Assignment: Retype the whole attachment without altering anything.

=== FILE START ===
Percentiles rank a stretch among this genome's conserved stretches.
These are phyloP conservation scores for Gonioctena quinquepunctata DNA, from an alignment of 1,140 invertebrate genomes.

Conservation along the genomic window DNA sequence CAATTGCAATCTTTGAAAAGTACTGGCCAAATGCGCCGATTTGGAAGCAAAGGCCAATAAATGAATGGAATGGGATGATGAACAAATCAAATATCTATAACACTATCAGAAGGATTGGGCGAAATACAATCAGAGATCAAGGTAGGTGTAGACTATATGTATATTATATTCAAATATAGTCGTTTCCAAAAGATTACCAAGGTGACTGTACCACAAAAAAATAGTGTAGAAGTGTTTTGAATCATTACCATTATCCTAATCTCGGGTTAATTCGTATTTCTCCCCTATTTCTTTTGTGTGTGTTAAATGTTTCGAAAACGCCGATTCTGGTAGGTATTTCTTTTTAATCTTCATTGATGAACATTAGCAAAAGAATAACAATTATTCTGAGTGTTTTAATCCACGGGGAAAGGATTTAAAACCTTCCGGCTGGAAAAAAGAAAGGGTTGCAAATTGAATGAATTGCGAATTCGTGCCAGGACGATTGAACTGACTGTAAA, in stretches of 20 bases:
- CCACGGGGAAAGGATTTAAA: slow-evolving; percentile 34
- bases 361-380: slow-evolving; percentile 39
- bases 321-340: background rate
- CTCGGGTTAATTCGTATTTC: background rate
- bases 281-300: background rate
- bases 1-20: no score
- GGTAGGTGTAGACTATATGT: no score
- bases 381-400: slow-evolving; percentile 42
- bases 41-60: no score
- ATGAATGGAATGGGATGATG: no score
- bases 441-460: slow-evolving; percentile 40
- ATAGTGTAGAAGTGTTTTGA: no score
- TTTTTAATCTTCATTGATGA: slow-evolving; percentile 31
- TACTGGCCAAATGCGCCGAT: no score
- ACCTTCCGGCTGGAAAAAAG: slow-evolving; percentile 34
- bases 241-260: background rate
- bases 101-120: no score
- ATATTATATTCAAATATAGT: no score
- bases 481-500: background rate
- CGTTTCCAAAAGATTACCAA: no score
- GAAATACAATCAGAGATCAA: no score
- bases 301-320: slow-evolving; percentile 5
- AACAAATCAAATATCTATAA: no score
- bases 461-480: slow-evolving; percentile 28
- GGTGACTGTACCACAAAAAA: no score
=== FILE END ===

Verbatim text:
Percentiles rank a stretch among this genome's conserved stretches.
These are phyloP conservation scores for Gonioctena quinquepunctata DNA, from an alignment of 1,140 invertebrate genomes.

Conservation along the genomic window DNA sequence CAATTGCAATCTTTGAAAAGTACTGGCCAAATGCGCCGATTTGGAAGCAAAGGCCAATAAATGAATGGAATGGGATGATGAACAAATCAAATATCTATAACACTATCAGAAGGATTGGGCGAAATACAATCAGAGATCAAGGTAGGTGTAGACTATATGTATATTATATTCAAATATAGTCGTTTCCAAAAGATTACCAAGGTGACTGTACCACAAAAAAATAGTGTAGAAGTGTTTTGAATCATTACCATTATCCTAATCTCGGGTTAATTCGTATTTCTCCCCTATTTCTTTTGTGTGTGTTAAATGTTTCGAAAACGCCGATTCTGGTAGGTATTTCTTTTTAATCTTCATTGATGAACATTAGCAAAAGAATAACAATTATTCTGAGTGTTTTAATCCACGGGGAAAGGATTTAAAACCTTCCGGCTGGAAAAAAGAAAGGGTTGCAAATTGAATGAATTGCGAATTCGTGCCAGGACGATTGAACTGACTGTAAA, in stretches of 20 bases:
- CCACGGGGAAAGGATTTAAA: slow-evolving; percentile 34
- bases 361-380: slow-evolving; percentile 39
- bases 321-340: background rate
- CTCGGGTTAATTCGTATTTC: background rate
- bases 281-300: background rate
- bases 1-20: no score
- GGTAGGTGTAGACTATATGT: no score
- bases 381-400: slow-evolving; percentile 42
- bases 41-60: no score
- ATGAATGGAATGGGATGATG: no score
- bases 441-460: slow-evolving; percentile 40
- ATAGTGTAGAAGTGTTTTGA: no score
- TTTTTAATCTTCATTGATGA: slow-evolving; percentile 31
- TACTGGCCAAATGCGCCGAT: no score
- ACCTTCCGGCTGGAAAAAAG: slow-evolving; percentile 34
- bases 241-260: background rate
- bases 101-120: no score
- ATATTATATTCAAATATAGT: no score
- bases 481-500: background rate
- CGTTTCCAAAAGATTACCAA: no score
- GAAATACAATCAGAGATCAA: no score
- bases 301-320: slow-evolving; percentile 5
- AACAAATCAAATATCTATAA: no score
- bases 461-480: slow-evolving; percentile 28
- GGTGACTGTACCACAAAAAA: no score